Interview with Ece Temelkuran

This article was first published under the headline, “Firing Turkey’s Ece Temelkuran: The Price of Speaking Out” on Lebanon’s Al-Akhbar English. Because a reader in Saudi Arabia informed me that Al-Akhbar’s website is blocked in that country I am reposting here in full:

Journalist Ece Temelkuran (image: Sedat Suna)

For the first time in her nearly two-decade-long career, journalist Ece Temelkuran is without a job. The feature reporter and columnist, currently in Tunisia, writes regularly about the plight of Turkey’s ethnic minorities. She was fired from her staff position at the Haberturk daily on Thursday after publishing articles critical of the Turkish government’s handling of the massacre of Kurds on December 28 at Iraq’s border.

Turkey has long been feted by mainstream Western media as a bastion of secular democracy in a wider and largely Muslim region ruled by despots. However, critics argue that this image is allowing the Justice and Development Party (AKP) headed by Prime Minister Recep Tayyip Erdogan to become increasingly authoritarian. In recent years, journalists who report on stories not fitting within the government narrative have been targeted.

Ninety-seven media professionals are currently in prison according to the Turkish Union of Journalists. In addition to this, The Economist magazine recently reported that 47 lawyers, more than 500 students and some 3,500 Kurdish activists are in prison. A recent survey by the Associated Press found that more than one-third of the world’s convicted “terrorists” are in Turkey.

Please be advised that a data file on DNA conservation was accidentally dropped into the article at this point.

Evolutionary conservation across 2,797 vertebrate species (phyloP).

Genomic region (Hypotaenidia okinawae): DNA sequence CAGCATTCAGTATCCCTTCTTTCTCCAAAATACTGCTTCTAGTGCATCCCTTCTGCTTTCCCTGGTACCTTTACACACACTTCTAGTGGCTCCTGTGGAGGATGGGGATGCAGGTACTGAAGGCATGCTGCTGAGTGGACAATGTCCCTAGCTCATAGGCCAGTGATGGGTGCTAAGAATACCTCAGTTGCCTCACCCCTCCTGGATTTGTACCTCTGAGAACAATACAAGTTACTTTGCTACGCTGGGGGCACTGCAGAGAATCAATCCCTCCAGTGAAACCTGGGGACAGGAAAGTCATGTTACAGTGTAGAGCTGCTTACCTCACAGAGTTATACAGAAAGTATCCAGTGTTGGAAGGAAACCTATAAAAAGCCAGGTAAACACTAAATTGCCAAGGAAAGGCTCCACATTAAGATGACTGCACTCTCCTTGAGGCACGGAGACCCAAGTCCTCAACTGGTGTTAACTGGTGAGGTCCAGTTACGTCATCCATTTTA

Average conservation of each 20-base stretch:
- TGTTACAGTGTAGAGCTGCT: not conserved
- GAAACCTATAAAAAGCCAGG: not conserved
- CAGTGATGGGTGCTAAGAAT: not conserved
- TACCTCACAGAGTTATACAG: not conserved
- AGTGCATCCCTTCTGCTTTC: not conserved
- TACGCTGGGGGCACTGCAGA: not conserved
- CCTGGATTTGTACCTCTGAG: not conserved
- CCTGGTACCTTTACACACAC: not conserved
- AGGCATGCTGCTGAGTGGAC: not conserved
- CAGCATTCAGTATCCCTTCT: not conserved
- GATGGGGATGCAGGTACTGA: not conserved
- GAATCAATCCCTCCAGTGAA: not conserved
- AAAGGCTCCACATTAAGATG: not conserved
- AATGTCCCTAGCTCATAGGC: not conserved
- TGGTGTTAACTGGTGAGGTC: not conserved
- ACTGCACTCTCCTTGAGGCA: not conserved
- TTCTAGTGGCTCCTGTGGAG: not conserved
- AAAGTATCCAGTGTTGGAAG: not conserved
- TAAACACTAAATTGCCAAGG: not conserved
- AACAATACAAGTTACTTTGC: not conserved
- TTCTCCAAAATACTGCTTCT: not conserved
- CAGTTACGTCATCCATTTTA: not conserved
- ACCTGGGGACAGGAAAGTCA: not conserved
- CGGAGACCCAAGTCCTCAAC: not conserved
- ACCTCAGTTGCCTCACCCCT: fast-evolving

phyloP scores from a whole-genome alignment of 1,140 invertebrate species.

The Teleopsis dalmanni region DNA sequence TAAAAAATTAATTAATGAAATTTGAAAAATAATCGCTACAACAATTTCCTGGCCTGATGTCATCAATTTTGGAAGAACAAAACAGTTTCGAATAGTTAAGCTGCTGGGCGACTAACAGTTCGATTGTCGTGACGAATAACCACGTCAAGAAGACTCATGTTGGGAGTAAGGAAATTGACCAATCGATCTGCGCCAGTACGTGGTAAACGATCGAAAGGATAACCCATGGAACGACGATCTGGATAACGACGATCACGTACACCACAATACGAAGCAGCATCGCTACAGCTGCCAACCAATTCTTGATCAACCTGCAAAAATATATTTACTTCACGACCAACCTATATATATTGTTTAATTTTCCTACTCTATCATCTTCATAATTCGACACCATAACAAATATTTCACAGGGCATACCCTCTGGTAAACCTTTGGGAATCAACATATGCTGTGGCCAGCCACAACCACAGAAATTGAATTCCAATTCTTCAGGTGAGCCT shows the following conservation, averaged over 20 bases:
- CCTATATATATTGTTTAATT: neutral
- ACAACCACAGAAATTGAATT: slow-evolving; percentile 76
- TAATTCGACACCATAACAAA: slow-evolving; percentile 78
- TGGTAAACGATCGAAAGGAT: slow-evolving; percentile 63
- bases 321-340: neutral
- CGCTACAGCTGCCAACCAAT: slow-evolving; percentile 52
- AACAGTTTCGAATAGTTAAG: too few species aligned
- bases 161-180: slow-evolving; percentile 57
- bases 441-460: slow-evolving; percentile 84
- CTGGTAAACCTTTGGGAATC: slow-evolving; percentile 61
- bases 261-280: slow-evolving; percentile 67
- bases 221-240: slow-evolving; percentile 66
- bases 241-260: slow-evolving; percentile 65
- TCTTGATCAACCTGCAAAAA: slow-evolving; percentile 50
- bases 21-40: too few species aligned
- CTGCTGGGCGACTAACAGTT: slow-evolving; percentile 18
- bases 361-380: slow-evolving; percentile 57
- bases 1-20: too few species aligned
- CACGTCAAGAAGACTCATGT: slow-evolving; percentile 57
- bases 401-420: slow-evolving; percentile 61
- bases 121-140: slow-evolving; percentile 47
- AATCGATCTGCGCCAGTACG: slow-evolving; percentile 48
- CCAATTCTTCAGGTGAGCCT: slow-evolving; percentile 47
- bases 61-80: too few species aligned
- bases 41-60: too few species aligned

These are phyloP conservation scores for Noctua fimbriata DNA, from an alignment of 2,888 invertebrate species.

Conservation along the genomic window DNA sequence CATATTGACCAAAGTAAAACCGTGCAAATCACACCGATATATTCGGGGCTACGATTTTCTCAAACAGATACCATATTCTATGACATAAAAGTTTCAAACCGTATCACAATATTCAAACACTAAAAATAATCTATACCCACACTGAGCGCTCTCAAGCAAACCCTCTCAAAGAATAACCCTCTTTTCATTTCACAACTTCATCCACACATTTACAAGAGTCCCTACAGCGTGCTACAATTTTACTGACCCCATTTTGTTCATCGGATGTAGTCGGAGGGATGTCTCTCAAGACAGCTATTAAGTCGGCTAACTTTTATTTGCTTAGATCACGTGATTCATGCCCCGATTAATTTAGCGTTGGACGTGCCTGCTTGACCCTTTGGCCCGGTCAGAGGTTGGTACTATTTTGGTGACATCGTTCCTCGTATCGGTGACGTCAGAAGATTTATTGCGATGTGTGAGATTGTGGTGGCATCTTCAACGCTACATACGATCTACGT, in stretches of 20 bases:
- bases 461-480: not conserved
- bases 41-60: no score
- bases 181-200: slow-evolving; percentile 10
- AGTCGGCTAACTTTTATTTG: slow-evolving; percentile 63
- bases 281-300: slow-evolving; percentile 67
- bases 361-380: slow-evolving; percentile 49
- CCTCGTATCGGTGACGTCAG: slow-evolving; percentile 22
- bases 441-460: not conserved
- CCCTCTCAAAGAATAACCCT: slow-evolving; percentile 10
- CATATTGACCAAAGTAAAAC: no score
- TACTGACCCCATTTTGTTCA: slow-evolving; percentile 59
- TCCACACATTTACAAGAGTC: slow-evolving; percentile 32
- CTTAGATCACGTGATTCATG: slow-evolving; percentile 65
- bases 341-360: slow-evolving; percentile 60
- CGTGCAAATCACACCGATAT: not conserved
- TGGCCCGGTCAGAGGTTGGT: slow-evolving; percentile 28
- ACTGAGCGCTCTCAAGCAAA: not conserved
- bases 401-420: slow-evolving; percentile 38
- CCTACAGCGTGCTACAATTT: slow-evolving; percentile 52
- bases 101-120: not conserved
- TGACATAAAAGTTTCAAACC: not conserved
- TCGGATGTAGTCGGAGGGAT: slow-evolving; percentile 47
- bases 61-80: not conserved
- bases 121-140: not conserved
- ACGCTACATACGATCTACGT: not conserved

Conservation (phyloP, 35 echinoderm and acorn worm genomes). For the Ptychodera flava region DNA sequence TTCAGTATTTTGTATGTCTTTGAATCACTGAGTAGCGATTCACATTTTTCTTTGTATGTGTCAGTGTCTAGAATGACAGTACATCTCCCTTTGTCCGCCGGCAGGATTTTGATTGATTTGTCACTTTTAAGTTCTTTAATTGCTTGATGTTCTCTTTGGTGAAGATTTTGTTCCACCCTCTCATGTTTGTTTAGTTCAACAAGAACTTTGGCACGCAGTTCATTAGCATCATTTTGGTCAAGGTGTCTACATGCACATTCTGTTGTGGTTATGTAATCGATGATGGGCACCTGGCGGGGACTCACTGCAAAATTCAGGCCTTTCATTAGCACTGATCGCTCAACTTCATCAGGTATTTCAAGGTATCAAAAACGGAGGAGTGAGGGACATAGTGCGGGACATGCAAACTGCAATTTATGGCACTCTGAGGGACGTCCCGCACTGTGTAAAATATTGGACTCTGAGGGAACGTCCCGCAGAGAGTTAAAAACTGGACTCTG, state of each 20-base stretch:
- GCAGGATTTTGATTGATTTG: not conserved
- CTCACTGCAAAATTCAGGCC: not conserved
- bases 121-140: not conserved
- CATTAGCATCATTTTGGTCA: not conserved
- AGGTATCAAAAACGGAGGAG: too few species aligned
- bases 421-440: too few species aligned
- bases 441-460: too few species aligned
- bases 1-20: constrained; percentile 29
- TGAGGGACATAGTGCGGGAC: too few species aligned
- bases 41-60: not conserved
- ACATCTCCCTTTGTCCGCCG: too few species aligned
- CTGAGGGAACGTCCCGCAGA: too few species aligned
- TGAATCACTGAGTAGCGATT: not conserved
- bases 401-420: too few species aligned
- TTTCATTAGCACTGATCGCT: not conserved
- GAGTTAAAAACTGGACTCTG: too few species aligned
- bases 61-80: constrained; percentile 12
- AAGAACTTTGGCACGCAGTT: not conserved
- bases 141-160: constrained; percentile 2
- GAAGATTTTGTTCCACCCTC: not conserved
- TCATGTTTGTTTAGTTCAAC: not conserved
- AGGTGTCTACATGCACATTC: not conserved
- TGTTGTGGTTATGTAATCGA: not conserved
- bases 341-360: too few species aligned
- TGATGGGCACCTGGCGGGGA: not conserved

Temelkuran has played a leading role on social media (she started the hashtag #freejournalists on Twitter) in defending 11 journalists who are currently on trial in Turkey for supporting illegal “terrorist” organizations.

After beginning her career as a correspondent in 1993, Temelkuran became a feature reporter in 2000 for Turkey’s Milliyet daily. In 2009, she left Milliyet to take a job at the nascent Haberturk, another major daily in Turkey. On Thursday Temelkuran received a phone call while in Tunisia that she had been dismissed from her job at the newspaper.

In addition to covering Turkish affairs at home, Temelkuran has reported extensively from the Middle East and Latin America.

I spoke to Ece Temelkuran on Thursday by phone about her career, her dismissal and the current state of journalism in Turkey.

Matthew Cassel: When you’re not reporting around the world what types of stories do you generally write about inside Turkey?

Ece Temelkuran: The Kurdish issue, Armenian issue, women rights, social issues…Not the most popular subjects, especially the Kurdish and Armenian issues.

MC: Why aren’t they popular issues in Turkey?

ET: Because since the establishment of Turkey [in 1923, after the fall of the Ottoman Empire] Kurds have been treated as second-class citizens and there has always been a lack of political and individual rights for them. There is deep and wide racism against Kurds in Turkey and there is the armed PKK [Kurdistan Workers’ Party] movement and anything that goes under Kurdish issues is considered terrorism. So it’s not surprising Turkish media doesn’t cover the issue, and if they do they represent the government’s point of view.

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